Enterprise blockchain project Hyperledger has released the most significant update of its DLT framework Fabric since launch in July 2017.
The Hyperledger Foundation announced Thursday that Fabric 2.0 is designed to improve the usability and performance for the end user, with updates including new features such as decentralized governance for smart contracts and several enhancements for handling and sharing private data on the platform.
Describing the release as a “key milestone,” IBM’s VP of blockchain platforms, Jerry Cuomo, said it would allow IBM to upgrade its protocol “to leverage the new capability and improved performance.” Thomas Bohner, VP of blockchain at fintech firm IntellectEU, said the release’s new privacy features would help “drive adoption for our clients on the financial services industry.”
Hyperledger Fabric, the first project developed by the IBM-backed Hyperledger Foundation, gives companies the ability to build a variety of applications that leverage distributed ledger technology. Cloud service providers including AWS, Azure, IBM Google and Alibaba have all integrated its framework into their solutions.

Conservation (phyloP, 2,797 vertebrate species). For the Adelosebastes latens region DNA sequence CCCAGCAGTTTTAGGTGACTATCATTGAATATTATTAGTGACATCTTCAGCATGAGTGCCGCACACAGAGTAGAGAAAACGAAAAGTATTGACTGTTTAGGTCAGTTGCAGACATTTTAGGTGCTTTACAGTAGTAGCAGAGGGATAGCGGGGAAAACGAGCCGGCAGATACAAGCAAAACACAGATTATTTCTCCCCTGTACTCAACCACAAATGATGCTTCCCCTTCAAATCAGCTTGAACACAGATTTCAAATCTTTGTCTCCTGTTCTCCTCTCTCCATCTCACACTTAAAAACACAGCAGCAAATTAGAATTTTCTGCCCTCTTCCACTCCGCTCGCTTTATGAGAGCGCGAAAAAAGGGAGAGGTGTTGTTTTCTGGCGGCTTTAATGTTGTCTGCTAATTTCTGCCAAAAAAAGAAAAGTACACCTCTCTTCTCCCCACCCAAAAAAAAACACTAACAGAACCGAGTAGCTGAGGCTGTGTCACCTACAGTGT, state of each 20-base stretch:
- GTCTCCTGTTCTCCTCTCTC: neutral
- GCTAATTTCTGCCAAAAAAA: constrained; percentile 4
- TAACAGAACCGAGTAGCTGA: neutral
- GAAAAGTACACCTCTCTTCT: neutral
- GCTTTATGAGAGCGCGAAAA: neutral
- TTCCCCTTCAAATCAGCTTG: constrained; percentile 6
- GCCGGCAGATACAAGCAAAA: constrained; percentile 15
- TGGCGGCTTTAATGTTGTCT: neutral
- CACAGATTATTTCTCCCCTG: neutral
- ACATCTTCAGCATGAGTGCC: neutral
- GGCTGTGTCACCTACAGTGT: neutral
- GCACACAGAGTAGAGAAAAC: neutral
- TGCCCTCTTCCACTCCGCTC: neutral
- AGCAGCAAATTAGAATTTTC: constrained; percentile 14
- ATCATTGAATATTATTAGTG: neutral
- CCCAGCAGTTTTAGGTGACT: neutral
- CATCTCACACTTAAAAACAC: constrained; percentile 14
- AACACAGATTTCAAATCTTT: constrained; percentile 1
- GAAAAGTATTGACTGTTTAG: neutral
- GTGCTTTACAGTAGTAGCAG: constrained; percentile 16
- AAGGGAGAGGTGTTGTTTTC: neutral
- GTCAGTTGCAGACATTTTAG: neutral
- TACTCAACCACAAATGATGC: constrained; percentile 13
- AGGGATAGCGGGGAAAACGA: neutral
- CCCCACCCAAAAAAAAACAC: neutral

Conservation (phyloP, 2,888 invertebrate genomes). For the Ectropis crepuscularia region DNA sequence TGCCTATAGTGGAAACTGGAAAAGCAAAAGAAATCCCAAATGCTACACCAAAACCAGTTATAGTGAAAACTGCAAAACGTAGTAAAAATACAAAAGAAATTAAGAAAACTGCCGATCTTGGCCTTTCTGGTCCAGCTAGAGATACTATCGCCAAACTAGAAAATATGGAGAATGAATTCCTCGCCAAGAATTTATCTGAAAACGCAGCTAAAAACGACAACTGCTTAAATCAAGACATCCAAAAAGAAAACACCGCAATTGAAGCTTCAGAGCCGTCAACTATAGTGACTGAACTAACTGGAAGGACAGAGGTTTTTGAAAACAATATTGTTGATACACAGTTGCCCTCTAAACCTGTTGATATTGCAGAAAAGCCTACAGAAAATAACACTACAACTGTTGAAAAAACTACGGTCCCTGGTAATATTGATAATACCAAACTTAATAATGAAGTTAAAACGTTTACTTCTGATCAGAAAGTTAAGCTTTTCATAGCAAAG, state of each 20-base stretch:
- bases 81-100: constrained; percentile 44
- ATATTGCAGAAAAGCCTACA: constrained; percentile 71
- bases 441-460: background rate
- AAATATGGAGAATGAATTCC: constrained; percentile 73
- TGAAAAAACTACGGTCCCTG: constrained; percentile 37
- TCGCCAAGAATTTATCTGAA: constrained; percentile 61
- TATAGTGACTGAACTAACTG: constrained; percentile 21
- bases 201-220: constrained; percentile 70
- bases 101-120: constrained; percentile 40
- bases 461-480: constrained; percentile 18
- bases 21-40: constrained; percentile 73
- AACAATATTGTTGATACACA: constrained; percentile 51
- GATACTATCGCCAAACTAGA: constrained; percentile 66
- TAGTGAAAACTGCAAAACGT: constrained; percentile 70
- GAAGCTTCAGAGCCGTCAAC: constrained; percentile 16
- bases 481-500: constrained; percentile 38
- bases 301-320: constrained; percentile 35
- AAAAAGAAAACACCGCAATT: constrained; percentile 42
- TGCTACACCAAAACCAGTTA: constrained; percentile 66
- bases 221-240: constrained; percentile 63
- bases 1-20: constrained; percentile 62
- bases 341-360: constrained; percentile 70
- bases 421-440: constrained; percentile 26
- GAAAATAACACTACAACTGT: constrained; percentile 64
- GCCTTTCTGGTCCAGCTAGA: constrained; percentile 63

The project welcomed six new members to its consortium last week, including digital business consulting firm Cognizant and the University of Hong Kong.
Initially proposed in 2016, Hyperledger Fabric supports multiple programming languages, including the Solidity language used on ethereum. Being open-source, users have gradually adapted the platform since it went live. Thursday’s release, however, is the single largest update to the protocol since its 2017 launch.
Although Hyperledger members see the 2.0 release as a sign of the project’s long-term viability, it has not been without setbacks. Fabric lost support from State Street after the custodian bank concluded it didn’t need Hyperledger’s tech to overhaul its infrastructure. FX utility provider CLS Group, which ran a public campaign marketing its new Hyperledger-based settlement platform, admitted last year the blockchain hadn’t added any cost efficiencies.